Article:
BY GEOFF MEERS
I love this event. I think it’s because I think transitions are so much fun and this particular one has 3 of them – it’s kind of a competition to see who can move their runners around the course the fastest. It’s also intriguing to see the two different types of competitors – the fat ocean swimmers who cruise around the buoys with their enhanced flotation, then waddle around the run course painfully, and the lean triathletes that struggle around the swim course, then smash the run. It’s also great because, as a back marker, you get to watch the leaders fly past you as they sprint to the finish line, as you head off on your first run of the morning. Also inspiring – the pro’s are there and recent winners include our own Pete Jacobs.
My preparation for this particular 3 points was less than ideal – baby girl was jet-lagged and wouldn’t get to sleep till 9.30 each night, then there was my shoulder problem, the back problem – and the excessive alcohol intake on the eve of the race that was necessary to cope with the other problems. However, even though I checked off my Triathlon Checklist in the morning, it wasn’t till I reached Warringah Mall on my motorbike ride from Bondi that I realised – I’d forgotten my runners.
Hmmm…..don’t panic, there’s still time I thought. Thankfully, and $90 later, the taxi delivered the forgotten items to me just after the orientation talk.
Despite weather predictions, it was a lovely morning and conditions were great, so the organisers made sure they put the swim buoys that little bit further out, to make up for last year, where we got to have a wade in the break at Freshie as our only “swim”.
Sadly, the alcohol seemed to have put my navigation out and I soon found myself on the first swim to have drifted way north and in clear water with not a soul around. Reminding myself it was a privilege just to be part of it, I soldiered on and emerged onto the sand with the disabled grannies. At least I had someone to overtake!!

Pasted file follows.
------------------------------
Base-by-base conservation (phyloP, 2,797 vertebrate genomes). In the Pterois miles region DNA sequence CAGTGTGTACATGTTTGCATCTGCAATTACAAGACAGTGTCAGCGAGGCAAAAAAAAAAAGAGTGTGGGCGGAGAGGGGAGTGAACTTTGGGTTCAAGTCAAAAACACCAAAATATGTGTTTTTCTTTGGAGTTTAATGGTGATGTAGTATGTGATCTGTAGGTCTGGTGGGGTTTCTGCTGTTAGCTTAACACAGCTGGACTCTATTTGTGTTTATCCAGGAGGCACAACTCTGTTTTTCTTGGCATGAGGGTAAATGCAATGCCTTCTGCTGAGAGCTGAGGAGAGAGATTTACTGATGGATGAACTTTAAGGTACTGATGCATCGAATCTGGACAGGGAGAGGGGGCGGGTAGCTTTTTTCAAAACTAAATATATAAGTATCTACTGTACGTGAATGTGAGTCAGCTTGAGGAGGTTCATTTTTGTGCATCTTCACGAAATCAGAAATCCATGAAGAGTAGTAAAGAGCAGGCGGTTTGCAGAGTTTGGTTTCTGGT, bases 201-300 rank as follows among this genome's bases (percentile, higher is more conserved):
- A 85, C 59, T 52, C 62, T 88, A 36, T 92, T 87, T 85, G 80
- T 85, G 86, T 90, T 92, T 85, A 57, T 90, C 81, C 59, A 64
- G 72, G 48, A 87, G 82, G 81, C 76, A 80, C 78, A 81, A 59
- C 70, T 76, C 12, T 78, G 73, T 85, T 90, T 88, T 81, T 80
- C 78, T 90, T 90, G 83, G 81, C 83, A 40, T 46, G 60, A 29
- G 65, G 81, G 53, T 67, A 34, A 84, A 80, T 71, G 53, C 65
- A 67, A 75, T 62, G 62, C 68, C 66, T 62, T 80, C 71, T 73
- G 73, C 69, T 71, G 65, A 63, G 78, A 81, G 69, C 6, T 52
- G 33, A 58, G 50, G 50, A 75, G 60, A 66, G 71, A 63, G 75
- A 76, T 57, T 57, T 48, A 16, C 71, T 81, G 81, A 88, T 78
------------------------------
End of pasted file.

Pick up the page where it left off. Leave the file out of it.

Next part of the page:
The second swim at South Curly was short but intense, through the break and back, always watching for the gutter that always seems to leave me stranded for seeming minutes, only metres from shore. The Freshie swim is equally challenging; being such a gently sloping beach, it’s a choice of swim, wade or use up my remaining energy doing 50 sequential porpoises as I watch people strolling past me. Around the buoy and the same thing back to shore.
It’s reassuring when you discover you’ve still got energy to take the 50 stairs back up to the street 2 at a time and to overtake a couple of people, even though they may be at the extremes of the human lifespan. A dash through the dog poo fields and it’s onto the soft sand for 400m of torture – there’s inevitably a well-proportioned lady endowed with generous cellulite just ahead of me, who my ego insists I MUST overtake, although my legs are screaming for mercy.
In all, a great event, well attended with plenty of WTC athletes and some great results.
For further details on the Three Points Challenge which takes place every December on the Northern Beaches of Sydney visit their Facebook page. www.facebook.com/3PointsChallenge